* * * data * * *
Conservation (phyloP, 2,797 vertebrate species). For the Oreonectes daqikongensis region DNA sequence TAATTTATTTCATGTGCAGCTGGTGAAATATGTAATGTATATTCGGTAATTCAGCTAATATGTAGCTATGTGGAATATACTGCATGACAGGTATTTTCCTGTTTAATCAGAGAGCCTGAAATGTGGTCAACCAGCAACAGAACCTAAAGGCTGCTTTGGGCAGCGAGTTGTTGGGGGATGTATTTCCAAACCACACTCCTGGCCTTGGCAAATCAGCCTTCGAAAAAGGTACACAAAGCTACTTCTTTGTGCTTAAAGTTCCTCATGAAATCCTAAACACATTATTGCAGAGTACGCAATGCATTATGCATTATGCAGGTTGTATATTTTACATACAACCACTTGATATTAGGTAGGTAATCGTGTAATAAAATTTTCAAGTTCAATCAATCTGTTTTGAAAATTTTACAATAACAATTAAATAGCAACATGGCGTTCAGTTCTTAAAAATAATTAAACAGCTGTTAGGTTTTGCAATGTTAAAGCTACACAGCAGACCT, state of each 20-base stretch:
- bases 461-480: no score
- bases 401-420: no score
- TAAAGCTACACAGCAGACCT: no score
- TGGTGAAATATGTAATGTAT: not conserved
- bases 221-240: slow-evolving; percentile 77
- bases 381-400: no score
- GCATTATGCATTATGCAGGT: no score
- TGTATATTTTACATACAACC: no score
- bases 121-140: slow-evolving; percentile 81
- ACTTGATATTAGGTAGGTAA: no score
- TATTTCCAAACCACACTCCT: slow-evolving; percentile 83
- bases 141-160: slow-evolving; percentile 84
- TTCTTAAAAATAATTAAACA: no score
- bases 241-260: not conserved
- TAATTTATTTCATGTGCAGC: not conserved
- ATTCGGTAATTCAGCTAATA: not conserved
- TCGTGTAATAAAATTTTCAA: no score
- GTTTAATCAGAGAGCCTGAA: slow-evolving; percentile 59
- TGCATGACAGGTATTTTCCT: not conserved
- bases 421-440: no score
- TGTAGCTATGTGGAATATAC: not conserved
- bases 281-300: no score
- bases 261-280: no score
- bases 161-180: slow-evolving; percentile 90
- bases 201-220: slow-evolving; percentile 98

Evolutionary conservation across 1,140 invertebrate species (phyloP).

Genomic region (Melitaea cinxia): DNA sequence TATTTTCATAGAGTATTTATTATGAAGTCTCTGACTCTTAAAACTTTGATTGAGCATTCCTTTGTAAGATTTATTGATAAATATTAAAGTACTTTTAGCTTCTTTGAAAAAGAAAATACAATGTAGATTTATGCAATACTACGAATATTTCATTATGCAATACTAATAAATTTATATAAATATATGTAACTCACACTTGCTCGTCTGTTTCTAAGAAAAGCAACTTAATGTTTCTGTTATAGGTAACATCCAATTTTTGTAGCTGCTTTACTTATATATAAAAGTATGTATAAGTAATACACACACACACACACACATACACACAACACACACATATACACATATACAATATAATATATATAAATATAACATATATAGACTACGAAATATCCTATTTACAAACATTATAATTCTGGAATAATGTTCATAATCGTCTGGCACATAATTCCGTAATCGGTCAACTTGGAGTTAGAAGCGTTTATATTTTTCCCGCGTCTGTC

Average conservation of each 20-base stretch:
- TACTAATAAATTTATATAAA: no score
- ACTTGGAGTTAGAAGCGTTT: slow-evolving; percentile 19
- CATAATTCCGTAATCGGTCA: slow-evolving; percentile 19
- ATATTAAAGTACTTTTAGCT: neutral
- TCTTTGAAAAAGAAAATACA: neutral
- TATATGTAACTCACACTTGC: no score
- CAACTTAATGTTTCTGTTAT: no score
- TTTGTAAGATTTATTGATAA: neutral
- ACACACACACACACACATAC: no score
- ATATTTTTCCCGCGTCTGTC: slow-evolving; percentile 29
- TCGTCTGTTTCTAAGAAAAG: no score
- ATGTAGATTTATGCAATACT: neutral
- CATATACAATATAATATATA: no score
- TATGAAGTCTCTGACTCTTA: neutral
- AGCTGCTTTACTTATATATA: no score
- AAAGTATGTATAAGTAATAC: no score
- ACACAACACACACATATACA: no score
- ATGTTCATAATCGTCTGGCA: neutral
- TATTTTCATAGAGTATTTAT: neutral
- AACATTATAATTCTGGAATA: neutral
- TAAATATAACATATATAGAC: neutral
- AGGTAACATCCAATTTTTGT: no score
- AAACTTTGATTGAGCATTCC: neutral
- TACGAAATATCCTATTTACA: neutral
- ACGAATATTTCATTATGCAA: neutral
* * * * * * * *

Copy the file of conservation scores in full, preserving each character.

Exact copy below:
Conservation (phyloP, 2,797 vertebrate species). For the Oreonectes daqikongensis region DNA sequence TAATTTATTTCATGTGCAGCTGGTGAAATATGTAATGTATATTCGGTAATTCAGCTAATATGTAGCTATGTGGAATATACTGCATGACAGGTATTTTCCTGTTTAATCAGAGAGCCTGAAATGTGGTCAACCAGCAACAGAACCTAAAGGCTGCTTTGGGCAGCGAGTTGTTGGGGGATGTATTTCCAAACCACACTCCTGGCCTTGGCAAATCAGCCTTCGAAAAAGGTACACAAAGCTACTTCTTTGTGCTTAAAGTTCCTCATGAAATCCTAAACACATTATTGCAGAGTACGCAATGCATTATGCATTATGCAGGTTGTATATTTTACATACAACCACTTGATATTAGGTAGGTAATCGTGTAATAAAATTTTCAAGTTCAATCAATCTGTTTTGAAAATTTTACAATAACAATTAAATAGCAACATGGCGTTCAGTTCTTAAAAATAATTAAACAGCTGTTAGGTTTTGCAATGTTAAAGCTACACAGCAGACCT, state of each 20-base stretch:
- bases 461-480: no score
- bases 401-420: no score
- TAAAGCTACACAGCAGACCT: no score
- TGGTGAAATATGTAATGTAT: not conserved
- bases 221-240: slow-evolving; percentile 77
- bases 381-400: no score
- GCATTATGCATTATGCAGGT: no score
- TGTATATTTTACATACAACC: no score
- bases 121-140: slow-evolving; percentile 81
- ACTTGATATTAGGTAGGTAA: no score
- TATTTCCAAACCACACTCCT: slow-evolving; percentile 83
- bases 141-160: slow-evolving; percentile 84
- TTCTTAAAAATAATTAAACA: no score
- bases 241-260: not conserved
- TAATTTATTTCATGTGCAGC: not conserved
- ATTCGGTAATTCAGCTAATA: not conserved
- TCGTGTAATAAAATTTTCAA: no score
- GTTTAATCAGAGAGCCTGAA: slow-evolving; percentile 59
- TGCATGACAGGTATTTTCCT: not conserved
- bases 421-440: no score
- TGTAGCTATGTGGAATATAC: not conserved
- bases 281-300: no score
- bases 261-280: no score
- bases 161-180: slow-evolving; percentile 90
- bases 201-220: slow-evolving; percentile 98

Evolutionary conservation across 1,140 invertebrate species (phyloP).

Genomic region (Melitaea cinxia): DNA sequence TATTTTCATAGAGTATTTATTATGAAGTCTCTGACTCTTAAAACTTTGATTGAGCATTCCTTTGTAAGATTTATTGATAAATATTAAAGTACTTTTAGCTTCTTTGAAAAAGAAAATACAATGTAGATTTATGCAATACTACGAATATTTCATTATGCAATACTAATAAATTTATATAAATATATGTAACTCACACTTGCTCGTCTGTTTCTAAGAAAAGCAACTTAATGTTTCTGTTATAGGTAACATCCAATTTTTGTAGCTGCTTTACTTATATATAAAAGTATGTATAAGTAATACACACACACACACACACATACACACAACACACACATATACACATATACAATATAATATATATAAATATAACATATATAGACTACGAAATATCCTATTTACAAACATTATAATTCTGGAATAATGTTCATAATCGTCTGGCACATAATTCCGTAATCGGTCAACTTGGAGTTAGAAGCGTTTATATTTTTCCCGCGTCTGTC

Average conservation of each 20-base stretch:
- TACTAATAAATTTATATAAA: no score
- ACTTGGAGTTAGAAGCGTTT: slow-evolving; percentile 19
- CATAATTCCGTAATCGGTCA: slow-evolving; percentile 19
- ATATTAAAGTACTTTTAGCT: neutral
- TCTTTGAAAAAGAAAATACA: neutral
- TATATGTAACTCACACTTGC: no score
- CAACTTAATGTTTCTGTTAT: no score
- TTTGTAAGATTTATTGATAA: neutral
- ACACACACACACACACATAC: no score
- ATATTTTTCCCGCGTCTGTC: slow-evolving; percentile 29
- TCGTCTGTTTCTAAGAAAAG: no score
- ATGTAGATTTATGCAATACT: neutral
- CATATACAATATAATATATA: no score
- TATGAAGTCTCTGACTCTTA: neutral
- AGCTGCTTTACTTATATATA: no score
- AAAGTATGTATAAGTAATAC: no score
- ACACAACACACACATATACA: no score
- ATGTTCATAATCGTCTGGCA: neutral
- TATTTTCATAGAGTATTTAT: neutral
- AACATTATAATTCTGGAATA: neutral
- TAAATATAACATATATAGAC: neutral
- AGGTAACATCCAATTTTTGT: no score
- AAACTTTGATTGAGCATTCC: neutral
- TACGAAATATCCTATTTACA: neutral
- ACGAATATTTCATTATGCAA: neutral